Do you remember your first motorcycle? Well Art Buhlmann does. Even though he bought it more than 50 years ago, he remembers it well. How? Because he never sold it. He still has that first motorcycle, and the one after that, and the one after that, and so on. Now in his 70s, Art’s collection of bikes has grown to somewhere in the neighborhood of 120. Everything from bicycles, to motorized bicycles, to scooters, to motorcycles, to side car rigs, to classic cars — Art’s collection is spread across multiple buildings, each carefully curated.

When Johnny told me about this event, I couldn’t help but be intrigued. I aspired to being a collector at one point, but that’s given way to more practical pursuits. Not simply from the financial realities of accumulating said collection, but simply from a care and feeding standpoint. In my own garage, I found that once I had more than a half dozen bikes of my own, there’s just no keeping up with the upkeep without help. These days I’m actually trying to reduce the number of bikes in my stable.

Yet our steeds for the day weren’t from my garage, but from Motoworks. Johnny had a great idea to go hands-on with a bit of Ducati history. In particular, we have a couple of previous generation Ducati Multistrada we’d taken in on trade, including an 1100S complete with Ohlins suspension. We also have our current generation Multistrada 1200S GT that’s become our go-to travel bike. The plan was to ride them both and see how these two bikes compared.

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Johnny hopped on the current generation Multi, with Chun as pillion in a rad set of vintage leathers. With full luggage and touring appointments on the Multistrada 1200S GT, it’s a proven bike for a big trip. Meanwhile, I hopped on the Multistrada 1100, which was sporting just a top box. I know the 1200 well, so I was excited to see what the older bike was like.

From its inception, the Multistrada has been about offering a lightweight bike that straddles that line between sport touring and enduro. That makes them perfect for ticking off big miles, but just as good for our Sunday morning jog south of Chicago.

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Letting the clutch out on the Multistrada 1100, the first thing I noticed was just how light the 1100 felt. The air-cooled L-twin felt familiar, but quite lively. It’s quite a bit less refined than the bike that replaced it, but in good ways. That motor is overflowing with character, and mated to that lightweight chassis and Ohlins suspension, I was in love pretty much right away.

We tore down the freeway a formation of two bikes. There’s something satisfying about a liter touring bike on the open road — especially something as light as the Multistrada. Just crank on the power and away you go. Yet engine alone isn’t the only thing that makes these high-output machines so much fun. Knowing that the bike will turn and stop as hard as it will tear forward inspires a lot of confidence. It was true for the Multistrada 1200S GT when I rode it up to Lorem Ipsum, and it was just as true for the Multistrada 1100 I rode that morning.

We arrived at Art’s to see a number of other bikes coming and going. We knew we were in the right place. Right away the event felt one part festival, one part backyard BBQ. At first glance, the grounds looked modest, or at least they would have if they weren’t covered with at least 200 motorcycles. We were directed as to where to park, and greeted mechanically by a running vintage oil derrick.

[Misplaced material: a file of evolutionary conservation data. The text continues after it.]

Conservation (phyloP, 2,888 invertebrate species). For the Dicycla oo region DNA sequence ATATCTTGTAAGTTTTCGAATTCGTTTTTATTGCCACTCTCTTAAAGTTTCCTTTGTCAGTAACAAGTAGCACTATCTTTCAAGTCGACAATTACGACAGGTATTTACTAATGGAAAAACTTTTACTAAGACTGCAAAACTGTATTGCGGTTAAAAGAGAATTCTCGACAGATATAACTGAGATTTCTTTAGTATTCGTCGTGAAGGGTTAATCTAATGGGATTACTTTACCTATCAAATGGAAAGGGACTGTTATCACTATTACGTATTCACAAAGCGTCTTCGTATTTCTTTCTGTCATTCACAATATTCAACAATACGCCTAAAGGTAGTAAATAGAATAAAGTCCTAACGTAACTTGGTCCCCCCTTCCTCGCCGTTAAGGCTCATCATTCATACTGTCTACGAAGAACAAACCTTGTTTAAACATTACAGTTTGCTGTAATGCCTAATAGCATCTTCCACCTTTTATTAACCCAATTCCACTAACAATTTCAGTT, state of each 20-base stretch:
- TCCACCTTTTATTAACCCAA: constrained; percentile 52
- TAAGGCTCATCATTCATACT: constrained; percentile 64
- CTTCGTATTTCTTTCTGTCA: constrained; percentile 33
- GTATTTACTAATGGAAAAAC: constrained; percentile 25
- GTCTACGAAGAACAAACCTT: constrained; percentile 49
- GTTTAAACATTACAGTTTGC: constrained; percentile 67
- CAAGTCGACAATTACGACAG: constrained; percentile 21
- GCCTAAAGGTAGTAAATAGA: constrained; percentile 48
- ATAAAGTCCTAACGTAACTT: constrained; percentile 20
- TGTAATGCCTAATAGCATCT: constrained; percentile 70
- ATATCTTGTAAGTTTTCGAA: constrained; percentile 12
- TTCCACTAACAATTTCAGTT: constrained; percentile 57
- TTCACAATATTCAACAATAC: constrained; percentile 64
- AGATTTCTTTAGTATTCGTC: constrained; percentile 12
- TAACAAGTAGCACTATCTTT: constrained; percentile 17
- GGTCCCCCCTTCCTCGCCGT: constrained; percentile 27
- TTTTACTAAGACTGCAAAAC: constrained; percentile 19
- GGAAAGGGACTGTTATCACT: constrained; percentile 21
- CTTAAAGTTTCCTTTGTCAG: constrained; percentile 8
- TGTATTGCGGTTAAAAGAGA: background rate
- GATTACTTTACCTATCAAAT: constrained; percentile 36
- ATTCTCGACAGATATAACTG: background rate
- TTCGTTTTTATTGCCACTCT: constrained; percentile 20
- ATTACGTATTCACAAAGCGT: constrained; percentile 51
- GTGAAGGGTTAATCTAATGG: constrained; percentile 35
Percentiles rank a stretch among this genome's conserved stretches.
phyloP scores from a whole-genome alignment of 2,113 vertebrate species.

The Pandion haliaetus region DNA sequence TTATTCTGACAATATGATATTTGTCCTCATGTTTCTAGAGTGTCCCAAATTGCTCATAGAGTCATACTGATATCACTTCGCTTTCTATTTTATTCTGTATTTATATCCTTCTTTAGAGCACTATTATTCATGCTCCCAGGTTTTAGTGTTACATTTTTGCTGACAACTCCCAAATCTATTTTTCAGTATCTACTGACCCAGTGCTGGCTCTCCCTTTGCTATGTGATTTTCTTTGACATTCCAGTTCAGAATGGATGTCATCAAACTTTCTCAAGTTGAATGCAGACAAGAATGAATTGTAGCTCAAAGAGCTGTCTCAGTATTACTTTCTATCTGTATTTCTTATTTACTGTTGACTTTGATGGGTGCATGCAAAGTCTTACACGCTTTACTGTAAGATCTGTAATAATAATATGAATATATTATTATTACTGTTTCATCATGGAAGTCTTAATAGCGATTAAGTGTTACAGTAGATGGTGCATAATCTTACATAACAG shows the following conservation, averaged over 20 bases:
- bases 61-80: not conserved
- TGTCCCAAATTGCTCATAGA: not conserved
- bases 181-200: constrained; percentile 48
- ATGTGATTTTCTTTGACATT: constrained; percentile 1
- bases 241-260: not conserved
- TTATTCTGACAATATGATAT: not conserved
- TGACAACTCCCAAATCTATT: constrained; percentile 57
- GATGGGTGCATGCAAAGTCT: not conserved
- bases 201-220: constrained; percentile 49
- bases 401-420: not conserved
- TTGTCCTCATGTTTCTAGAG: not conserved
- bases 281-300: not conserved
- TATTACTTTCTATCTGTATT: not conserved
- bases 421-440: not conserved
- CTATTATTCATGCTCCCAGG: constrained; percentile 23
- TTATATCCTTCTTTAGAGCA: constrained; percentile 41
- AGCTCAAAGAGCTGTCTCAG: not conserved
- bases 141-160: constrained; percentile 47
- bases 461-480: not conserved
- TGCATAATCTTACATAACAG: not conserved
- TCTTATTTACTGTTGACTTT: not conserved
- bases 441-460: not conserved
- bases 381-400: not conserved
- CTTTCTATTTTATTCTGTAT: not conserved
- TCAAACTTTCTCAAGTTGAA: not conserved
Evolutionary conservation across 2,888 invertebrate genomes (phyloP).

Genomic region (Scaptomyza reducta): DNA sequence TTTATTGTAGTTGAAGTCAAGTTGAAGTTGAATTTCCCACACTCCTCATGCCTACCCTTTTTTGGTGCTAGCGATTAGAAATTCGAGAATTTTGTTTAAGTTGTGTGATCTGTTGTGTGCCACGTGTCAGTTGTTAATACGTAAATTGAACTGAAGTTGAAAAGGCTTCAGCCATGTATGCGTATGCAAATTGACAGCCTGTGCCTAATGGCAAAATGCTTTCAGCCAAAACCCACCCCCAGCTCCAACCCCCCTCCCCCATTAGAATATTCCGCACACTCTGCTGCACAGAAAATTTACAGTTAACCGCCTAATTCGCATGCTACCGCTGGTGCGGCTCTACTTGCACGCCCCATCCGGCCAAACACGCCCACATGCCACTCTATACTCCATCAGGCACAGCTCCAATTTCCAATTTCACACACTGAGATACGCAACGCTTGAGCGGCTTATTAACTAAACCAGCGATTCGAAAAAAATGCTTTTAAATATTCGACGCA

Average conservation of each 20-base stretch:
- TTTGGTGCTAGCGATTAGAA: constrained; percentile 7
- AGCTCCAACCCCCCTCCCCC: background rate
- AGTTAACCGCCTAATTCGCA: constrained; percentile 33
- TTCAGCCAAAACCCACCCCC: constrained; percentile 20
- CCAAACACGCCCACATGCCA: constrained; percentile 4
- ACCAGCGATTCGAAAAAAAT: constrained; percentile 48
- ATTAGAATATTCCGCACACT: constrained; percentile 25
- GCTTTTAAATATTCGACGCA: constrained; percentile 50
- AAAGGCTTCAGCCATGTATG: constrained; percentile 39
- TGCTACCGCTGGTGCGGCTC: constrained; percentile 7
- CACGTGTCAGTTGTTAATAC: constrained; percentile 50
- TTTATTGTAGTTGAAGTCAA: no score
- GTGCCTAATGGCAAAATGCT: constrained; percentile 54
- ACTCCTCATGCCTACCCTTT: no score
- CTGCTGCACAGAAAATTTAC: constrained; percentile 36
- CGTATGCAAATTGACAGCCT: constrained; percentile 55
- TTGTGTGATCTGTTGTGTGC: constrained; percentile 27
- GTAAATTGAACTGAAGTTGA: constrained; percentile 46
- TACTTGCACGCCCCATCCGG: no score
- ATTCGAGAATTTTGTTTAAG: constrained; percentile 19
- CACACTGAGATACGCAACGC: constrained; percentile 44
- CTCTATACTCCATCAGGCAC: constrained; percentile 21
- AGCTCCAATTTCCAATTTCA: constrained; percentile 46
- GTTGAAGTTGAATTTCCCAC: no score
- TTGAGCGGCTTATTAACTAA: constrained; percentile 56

Art’s place has two main buildings where he keeps his collection of bikes. The first one I entered was actually made up inside to look like a sort of a main street of yesteryear. There were storefront facades along the interior walls, which included a barber shop and even an Indian Motorcycle dealership complete with motorcycles in its pretend storefront windows. Yet there seemed like less of a theme to the bikes, which were of an incredible variety and all-but stacked inside the building like chord wood. Each one was in museum shape, and as Johnny pointed out to me at one point, most had plates and current registration stickers on them. Incredible.

I could spend pages trying to relay the depth of Art’s collection. or even the warmth of meeting him in person. Instead, I’ll let these photos be those thousand words:

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For the ride back, Johnny and I switched bikes. The Multistrada 1200S GT felt very familiar, yet having ridden the 1100, I felt like I somehow knew it better. They were more alike than not, these two bikes, but the differences between them are telling of current trends in motorcycling. Tighter emissions regs are pushing everything water-cooled, the Multistrada included. The 1200 was also quite a bit more refined. It’s more grown up. Not boring, mind you, just tighter, better appointed and more advanced. Between the two, I’d definitely want the 1100 for a day’s ride, but I’d want the 1200 for a month’s adventure.

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Yet a Sunday ride is what we’d done. As much fun as Pat’s open house was, my favorite bit was simply getting out on the road and out of the city for a little while. In the blur of building bikes in my shop or all the hustle and bustle of Motoworks day-to-day, it’s easy to go a while without a good ride. I’ve got to watch that. It’s just too good to get out on the road and forget about things for a while and only focus on that next bend, or the next clear section of road to stretch a bike’s legs. It’s a great reminder that there will be plenty to do indoors when winter comes, but for now, time to get out and ride as much as we can.

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